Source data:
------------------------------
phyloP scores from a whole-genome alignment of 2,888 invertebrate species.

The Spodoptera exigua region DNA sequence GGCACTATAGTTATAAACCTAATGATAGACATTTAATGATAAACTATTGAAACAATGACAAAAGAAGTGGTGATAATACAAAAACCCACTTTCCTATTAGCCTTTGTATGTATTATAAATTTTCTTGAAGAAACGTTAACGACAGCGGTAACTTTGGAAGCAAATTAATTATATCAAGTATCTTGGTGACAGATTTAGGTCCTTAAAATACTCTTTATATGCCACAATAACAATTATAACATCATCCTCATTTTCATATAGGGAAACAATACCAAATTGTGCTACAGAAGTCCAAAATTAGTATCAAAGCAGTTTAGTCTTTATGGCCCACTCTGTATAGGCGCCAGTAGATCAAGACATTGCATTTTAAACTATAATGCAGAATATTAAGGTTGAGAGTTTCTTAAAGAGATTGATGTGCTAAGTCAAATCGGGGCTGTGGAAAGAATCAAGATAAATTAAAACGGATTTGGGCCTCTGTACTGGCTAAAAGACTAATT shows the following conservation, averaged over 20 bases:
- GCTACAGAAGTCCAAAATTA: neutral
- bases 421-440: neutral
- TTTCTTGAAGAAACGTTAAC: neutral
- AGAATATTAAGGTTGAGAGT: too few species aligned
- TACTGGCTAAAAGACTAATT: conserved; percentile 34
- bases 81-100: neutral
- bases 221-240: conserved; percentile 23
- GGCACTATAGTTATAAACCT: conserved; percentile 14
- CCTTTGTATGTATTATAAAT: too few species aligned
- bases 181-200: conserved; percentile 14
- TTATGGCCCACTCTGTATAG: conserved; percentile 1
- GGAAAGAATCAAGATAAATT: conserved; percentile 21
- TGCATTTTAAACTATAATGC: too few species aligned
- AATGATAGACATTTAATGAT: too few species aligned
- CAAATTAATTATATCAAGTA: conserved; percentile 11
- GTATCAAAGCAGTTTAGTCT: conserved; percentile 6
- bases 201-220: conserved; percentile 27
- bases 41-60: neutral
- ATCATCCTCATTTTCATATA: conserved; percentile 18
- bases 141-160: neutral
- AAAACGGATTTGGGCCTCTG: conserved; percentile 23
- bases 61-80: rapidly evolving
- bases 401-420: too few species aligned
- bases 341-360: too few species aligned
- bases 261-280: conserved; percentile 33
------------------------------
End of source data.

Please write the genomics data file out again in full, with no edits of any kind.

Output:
phyloP scores from a whole-genome alignment of 2,888 invertebrate species.

The Spodoptera exigua region DNA sequence GGCACTATAGTTATAAACCTAATGATAGACATTTAATGATAAACTATTGAAACAATGACAAAAGAAGTGGTGATAATACAAAAACCCACTTTCCTATTAGCCTTTGTATGTATTATAAATTTTCTTGAAGAAACGTTAACGACAGCGGTAACTTTGGAAGCAAATTAATTATATCAAGTATCTTGGTGACAGATTTAGGTCCTTAAAATACTCTTTATATGCCACAATAACAATTATAACATCATCCTCATTTTCATATAGGGAAACAATACCAAATTGTGCTACAGAAGTCCAAAATTAGTATCAAAGCAGTTTAGTCTTTATGGCCCACTCTGTATAGGCGCCAGTAGATCAAGACATTGCATTTTAAACTATAATGCAGAATATTAAGGTTGAGAGTTTCTTAAAGAGATTGATGTGCTAAGTCAAATCGGGGCTGTGGAAAGAATCAAGATAAATTAAAACGGATTTGGGCCTCTGTACTGGCTAAAAGACTAATT shows the following conservation, averaged over 20 bases:
- GCTACAGAAGTCCAAAATTA: neutral
- bases 421-440: neutral
- TTTCTTGAAGAAACGTTAAC: neutral
- AGAATATTAAGGTTGAGAGT: too few species aligned
- TACTGGCTAAAAGACTAATT: conserved; percentile 34
- bases 81-100: neutral
- bases 221-240: conserved; percentile 23
- GGCACTATAGTTATAAACCT: conserved; percentile 14
- CCTTTGTATGTATTATAAAT: too few species aligned
- bases 181-200: conserved; percentile 14
- TTATGGCCCACTCTGTATAG: conserved; percentile 1
- GGAAAGAATCAAGATAAATT: conserved; percentile 21
- TGCATTTTAAACTATAATGC: too few species aligned
- AATGATAGACATTTAATGAT: too few species aligned
- CAAATTAATTATATCAAGTA: conserved; percentile 11
- GTATCAAAGCAGTTTAGTCT: conserved; percentile 6
- bases 201-220: conserved; percentile 27
- bases 41-60: neutral
- ATCATCCTCATTTTCATATA: conserved; percentile 18
- bases 141-160: neutral
- AAAACGGATTTGGGCCTCTG: conserved; percentile 23
- bases 61-80: rapidly evolving
- bases 401-420: too few species aligned
- bases 341-360: too few species aligned
- bases 261-280: conserved; percentile 33